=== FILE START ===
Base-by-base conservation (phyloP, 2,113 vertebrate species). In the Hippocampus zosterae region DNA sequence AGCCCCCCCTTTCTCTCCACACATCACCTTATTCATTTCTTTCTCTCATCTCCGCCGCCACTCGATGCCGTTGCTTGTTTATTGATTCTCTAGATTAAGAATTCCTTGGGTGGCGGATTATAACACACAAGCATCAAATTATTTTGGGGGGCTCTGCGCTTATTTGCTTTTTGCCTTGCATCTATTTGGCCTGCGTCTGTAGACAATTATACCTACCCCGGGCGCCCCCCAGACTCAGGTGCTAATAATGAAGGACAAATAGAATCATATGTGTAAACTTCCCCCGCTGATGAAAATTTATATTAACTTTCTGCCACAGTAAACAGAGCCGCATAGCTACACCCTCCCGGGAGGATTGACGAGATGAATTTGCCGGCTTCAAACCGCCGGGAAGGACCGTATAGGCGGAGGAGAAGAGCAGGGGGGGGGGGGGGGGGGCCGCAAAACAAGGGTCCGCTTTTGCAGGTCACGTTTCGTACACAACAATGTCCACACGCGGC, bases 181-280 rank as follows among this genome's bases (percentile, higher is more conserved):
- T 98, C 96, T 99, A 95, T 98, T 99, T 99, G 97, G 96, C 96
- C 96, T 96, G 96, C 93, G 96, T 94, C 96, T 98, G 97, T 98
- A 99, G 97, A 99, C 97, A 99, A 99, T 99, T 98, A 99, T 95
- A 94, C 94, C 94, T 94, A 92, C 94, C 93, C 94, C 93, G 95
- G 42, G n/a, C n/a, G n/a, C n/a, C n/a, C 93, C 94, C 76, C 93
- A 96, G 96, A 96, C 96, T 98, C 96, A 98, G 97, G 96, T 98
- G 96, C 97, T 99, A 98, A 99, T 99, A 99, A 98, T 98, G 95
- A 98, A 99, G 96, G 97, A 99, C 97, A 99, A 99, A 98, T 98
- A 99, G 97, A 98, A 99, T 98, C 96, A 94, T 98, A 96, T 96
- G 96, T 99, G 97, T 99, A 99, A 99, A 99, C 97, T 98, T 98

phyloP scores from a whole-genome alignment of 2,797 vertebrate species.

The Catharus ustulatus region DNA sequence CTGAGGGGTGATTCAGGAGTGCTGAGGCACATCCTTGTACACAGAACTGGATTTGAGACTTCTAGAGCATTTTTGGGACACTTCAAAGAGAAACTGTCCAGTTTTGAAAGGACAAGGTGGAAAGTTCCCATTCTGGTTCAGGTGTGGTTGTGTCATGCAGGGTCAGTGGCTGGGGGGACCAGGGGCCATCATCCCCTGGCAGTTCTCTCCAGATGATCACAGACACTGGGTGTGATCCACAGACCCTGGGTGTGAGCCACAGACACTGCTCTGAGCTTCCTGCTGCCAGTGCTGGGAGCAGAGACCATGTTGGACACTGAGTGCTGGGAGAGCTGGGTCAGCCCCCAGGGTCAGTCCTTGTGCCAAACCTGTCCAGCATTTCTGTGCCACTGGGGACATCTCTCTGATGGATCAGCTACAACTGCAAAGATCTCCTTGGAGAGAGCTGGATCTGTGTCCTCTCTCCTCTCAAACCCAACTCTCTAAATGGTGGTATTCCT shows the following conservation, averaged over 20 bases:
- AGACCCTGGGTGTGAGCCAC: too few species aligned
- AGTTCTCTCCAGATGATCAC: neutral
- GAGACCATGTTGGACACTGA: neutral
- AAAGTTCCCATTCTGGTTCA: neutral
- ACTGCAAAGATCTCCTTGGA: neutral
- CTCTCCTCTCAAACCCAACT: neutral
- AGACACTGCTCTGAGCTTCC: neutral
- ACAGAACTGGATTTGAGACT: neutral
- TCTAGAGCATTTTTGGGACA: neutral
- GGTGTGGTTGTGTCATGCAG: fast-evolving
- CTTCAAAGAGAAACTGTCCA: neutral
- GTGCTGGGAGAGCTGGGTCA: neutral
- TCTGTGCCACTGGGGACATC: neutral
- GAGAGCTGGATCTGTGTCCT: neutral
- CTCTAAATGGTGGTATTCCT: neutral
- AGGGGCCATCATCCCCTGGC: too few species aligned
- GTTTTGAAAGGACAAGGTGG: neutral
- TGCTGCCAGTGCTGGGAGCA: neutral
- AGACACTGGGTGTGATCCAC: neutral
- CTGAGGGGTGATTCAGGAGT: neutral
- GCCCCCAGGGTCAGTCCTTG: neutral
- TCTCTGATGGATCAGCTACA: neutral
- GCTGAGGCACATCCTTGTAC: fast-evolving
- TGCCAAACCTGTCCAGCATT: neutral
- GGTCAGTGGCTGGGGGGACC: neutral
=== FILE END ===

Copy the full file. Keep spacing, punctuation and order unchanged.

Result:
Base-by-base conservation (phyloP, 2,113 vertebrate species). In the Hippocampus zosterae region DNA sequence AGCCCCCCCTTTCTCTCCACACATCACCTTATTCATTTCTTTCTCTCATCTCCGCCGCCACTCGATGCCGTTGCTTGTTTATTGATTCTCTAGATTAAGAATTCCTTGGGTGGCGGATTATAACACACAAGCATCAAATTATTTTGGGGGGCTCTGCGCTTATTTGCTTTTTGCCTTGCATCTATTTGGCCTGCGTCTGTAGACAATTATACCTACCCCGGGCGCCCCCCAGACTCAGGTGCTAATAATGAAGGACAAATAGAATCATATGTGTAAACTTCCCCCGCTGATGAAAATTTATATTAACTTTCTGCCACAGTAAACAGAGCCGCATAGCTACACCCTCCCGGGAGGATTGACGAGATGAATTTGCCGGCTTCAAACCGCCGGGAAGGACCGTATAGGCGGAGGAGAAGAGCAGGGGGGGGGGGGGGGGGGCCGCAAAACAAGGGTCCGCTTTTGCAGGTCACGTTTCGTACACAACAATGTCCACACGCGGC, bases 181-280 rank as follows among this genome's bases (percentile, higher is more conserved):
- T 98, C 96, T 99, A 95, T 98, T 99, T 99, G 97, G 96, C 96
- C 96, T 96, G 96, C 93, G 96, T 94, C 96, T 98, G 97, T 98
- A 99, G 97, A 99, C 97, A 99, A 99, T 99, T 98, A 99, T 95
- A 94, C 94, C 94, T 94, A 92, C 94, C 93, C 94, C 93, G 95
- G 42, G n/a, C n/a, G n/a, C n/a, C n/a, C 93, C 94, C 76, C 93
- A 96, G 96, A 96, C 96, T 98, C 96, A 98, G 97, G 96, T 98
- G 96, C 97, T 99, A 98, A 99, T 99, A 99, A 98, T 98, G 95
- A 98, A 99, G 96, G 97, A 99, C 97, A 99, A 99, A 98, T 98
- A 99, G 97, A 98, A 99, T 98, C 96, A 94, T 98, A 96, T 96
- G 96, T 99, G 97, T 99, A 99, A 99, A 99, C 97, T 98, T 98

phyloP scores from a whole-genome alignment of 2,797 vertebrate species.

The Catharus ustulatus region DNA sequence CTGAGGGGTGATTCAGGAGTGCTGAGGCACATCCTTGTACACAGAACTGGATTTGAGACTTCTAGAGCATTTTTGGGACACTTCAAAGAGAAACTGTCCAGTTTTGAAAGGACAAGGTGGAAAGTTCCCATTCTGGTTCAGGTGTGGTTGTGTCATGCAGGGTCAGTGGCTGGGGGGACCAGGGGCCATCATCCCCTGGCAGTTCTCTCCAGATGATCACAGACACTGGGTGTGATCCACAGACCCTGGGTGTGAGCCACAGACACTGCTCTGAGCTTCCTGCTGCCAGTGCTGGGAGCAGAGACCATGTTGGACACTGAGTGCTGGGAGAGCTGGGTCAGCCCCCAGGGTCAGTCCTTGTGCCAAACCTGTCCAGCATTTCTGTGCCACTGGGGACATCTCTCTGATGGATCAGCTACAACTGCAAAGATCTCCTTGGAGAGAGCTGGATCTGTGTCCTCTCTCCTCTCAAACCCAACTCTCTAAATGGTGGTATTCCT shows the following conservation, averaged over 20 bases:
- AGACCCTGGGTGTGAGCCAC: too few species aligned
- AGTTCTCTCCAGATGATCAC: neutral
- GAGACCATGTTGGACACTGA: neutral
- AAAGTTCCCATTCTGGTTCA: neutral
- ACTGCAAAGATCTCCTTGGA: neutral
- CTCTCCTCTCAAACCCAACT: neutral
- AGACACTGCTCTGAGCTTCC: neutral
- ACAGAACTGGATTTGAGACT: neutral
- TCTAGAGCATTTTTGGGACA: neutral
- GGTGTGGTTGTGTCATGCAG: fast-evolving
- CTTCAAAGAGAAACTGTCCA: neutral
- GTGCTGGGAGAGCTGGGTCA: neutral
- TCTGTGCCACTGGGGACATC: neutral
- GAGAGCTGGATCTGTGTCCT: neutral
- CTCTAAATGGTGGTATTCCT: neutral
- AGGGGCCATCATCCCCTGGC: too few species aligned
- GTTTTGAAAGGACAAGGTGG: neutral
- TGCTGCCAGTGCTGGGAGCA: neutral
- AGACACTGGGTGTGATCCAC: neutral
- CTGAGGGGTGATTCAGGAGT: neutral
- GCCCCCAGGGTCAGTCCTTG: neutral
- TCTCTGATGGATCAGCTACA: neutral
- GCTGAGGCACATCCTTGTAC: fast-evolving
- TGCCAAACCTGTCCAGCATT: neutral
- GGTCAGTGGCTGGGGGGACC: neutral